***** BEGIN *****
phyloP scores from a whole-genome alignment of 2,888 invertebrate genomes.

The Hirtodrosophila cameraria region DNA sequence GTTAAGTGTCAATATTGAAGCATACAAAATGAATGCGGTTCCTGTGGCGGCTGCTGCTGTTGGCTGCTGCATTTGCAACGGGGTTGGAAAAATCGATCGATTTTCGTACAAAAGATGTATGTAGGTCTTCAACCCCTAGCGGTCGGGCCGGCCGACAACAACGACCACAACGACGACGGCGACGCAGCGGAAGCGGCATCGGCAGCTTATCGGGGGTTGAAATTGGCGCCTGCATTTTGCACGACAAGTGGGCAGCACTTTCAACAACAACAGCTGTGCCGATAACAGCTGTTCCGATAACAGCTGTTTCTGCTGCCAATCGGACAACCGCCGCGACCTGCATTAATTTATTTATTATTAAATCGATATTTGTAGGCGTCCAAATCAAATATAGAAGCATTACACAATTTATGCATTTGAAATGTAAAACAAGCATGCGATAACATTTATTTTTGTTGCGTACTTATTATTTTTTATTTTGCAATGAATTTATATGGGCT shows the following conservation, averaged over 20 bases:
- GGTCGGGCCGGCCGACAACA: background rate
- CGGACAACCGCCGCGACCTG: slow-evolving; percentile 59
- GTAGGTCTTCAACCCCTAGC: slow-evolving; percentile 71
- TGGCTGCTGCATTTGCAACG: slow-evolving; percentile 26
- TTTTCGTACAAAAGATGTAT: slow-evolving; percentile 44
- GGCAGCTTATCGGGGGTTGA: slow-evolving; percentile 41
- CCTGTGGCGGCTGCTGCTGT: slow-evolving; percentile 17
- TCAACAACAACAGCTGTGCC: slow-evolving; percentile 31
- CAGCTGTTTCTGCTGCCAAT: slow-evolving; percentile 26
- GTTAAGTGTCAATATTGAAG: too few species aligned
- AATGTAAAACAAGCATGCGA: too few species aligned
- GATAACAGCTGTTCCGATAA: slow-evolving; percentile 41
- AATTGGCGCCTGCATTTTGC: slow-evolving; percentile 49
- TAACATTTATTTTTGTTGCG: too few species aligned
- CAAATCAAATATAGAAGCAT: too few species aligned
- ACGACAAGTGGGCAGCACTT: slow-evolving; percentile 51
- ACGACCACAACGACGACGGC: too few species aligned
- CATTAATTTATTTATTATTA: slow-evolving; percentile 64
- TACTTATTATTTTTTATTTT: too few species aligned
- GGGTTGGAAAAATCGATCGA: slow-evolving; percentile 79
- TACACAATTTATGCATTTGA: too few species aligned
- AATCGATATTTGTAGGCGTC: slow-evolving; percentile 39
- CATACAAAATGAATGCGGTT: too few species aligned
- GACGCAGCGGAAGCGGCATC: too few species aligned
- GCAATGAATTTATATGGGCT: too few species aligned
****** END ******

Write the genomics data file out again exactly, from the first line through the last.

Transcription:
phyloP scores from a whole-genome alignment of 2,888 invertebrate genomes.

The Hirtodrosophila cameraria region DNA sequence GTTAAGTGTCAATATTGAAGCATACAAAATGAATGCGGTTCCTGTGGCGGCTGCTGCTGTTGGCTGCTGCATTTGCAACGGGGTTGGAAAAATCGATCGATTTTCGTACAAAAGATGTATGTAGGTCTTCAACCCCTAGCGGTCGGGCCGGCCGACAACAACGACCACAACGACGACGGCGACGCAGCGGAAGCGGCATCGGCAGCTTATCGGGGGTTGAAATTGGCGCCTGCATTTTGCACGACAAGTGGGCAGCACTTTCAACAACAACAGCTGTGCCGATAACAGCTGTTCCGATAACAGCTGTTTCTGCTGCCAATCGGACAACCGCCGCGACCTGCATTAATTTATTTATTATTAAATCGATATTTGTAGGCGTCCAAATCAAATATAGAAGCATTACACAATTTATGCATTTGAAATGTAAAACAAGCATGCGATAACATTTATTTTTGTTGCGTACTTATTATTTTTTATTTTGCAATGAATTTATATGGGCT shows the following conservation, averaged over 20 bases:
- GGTCGGGCCGGCCGACAACA: background rate
- CGGACAACCGCCGCGACCTG: slow-evolving; percentile 59
- GTAGGTCTTCAACCCCTAGC: slow-evolving; percentile 71
- TGGCTGCTGCATTTGCAACG: slow-evolving; percentile 26
- TTTTCGTACAAAAGATGTAT: slow-evolving; percentile 44
- GGCAGCTTATCGGGGGTTGA: slow-evolving; percentile 41
- CCTGTGGCGGCTGCTGCTGT: slow-evolving; percentile 17
- TCAACAACAACAGCTGTGCC: slow-evolving; percentile 31
- CAGCTGTTTCTGCTGCCAAT: slow-evolving; percentile 26
- GTTAAGTGTCAATATTGAAG: too few species aligned
- AATGTAAAACAAGCATGCGA: too few species aligned
- GATAACAGCTGTTCCGATAA: slow-evolving; percentile 41
- AATTGGCGCCTGCATTTTGC: slow-evolving; percentile 49
- TAACATTTATTTTTGTTGCG: too few species aligned
- CAAATCAAATATAGAAGCAT: too few species aligned
- ACGACAAGTGGGCAGCACTT: slow-evolving; percentile 51
- ACGACCACAACGACGACGGC: too few species aligned
- CATTAATTTATTTATTATTA: slow-evolving; percentile 64
- TACTTATTATTTTTTATTTT: too few species aligned
- GGGTTGGAAAAATCGATCGA: slow-evolving; percentile 79
- TACACAATTTATGCATTTGA: too few species aligned
- AATCGATATTTGTAGGCGTC: slow-evolving; percentile 39
- CATACAAAATGAATGCGGTT: too few species aligned
- GACGCAGCGGAAGCGGCATC: too few species aligned
- GCAATGAATTTATATGGGCT: too few species aligned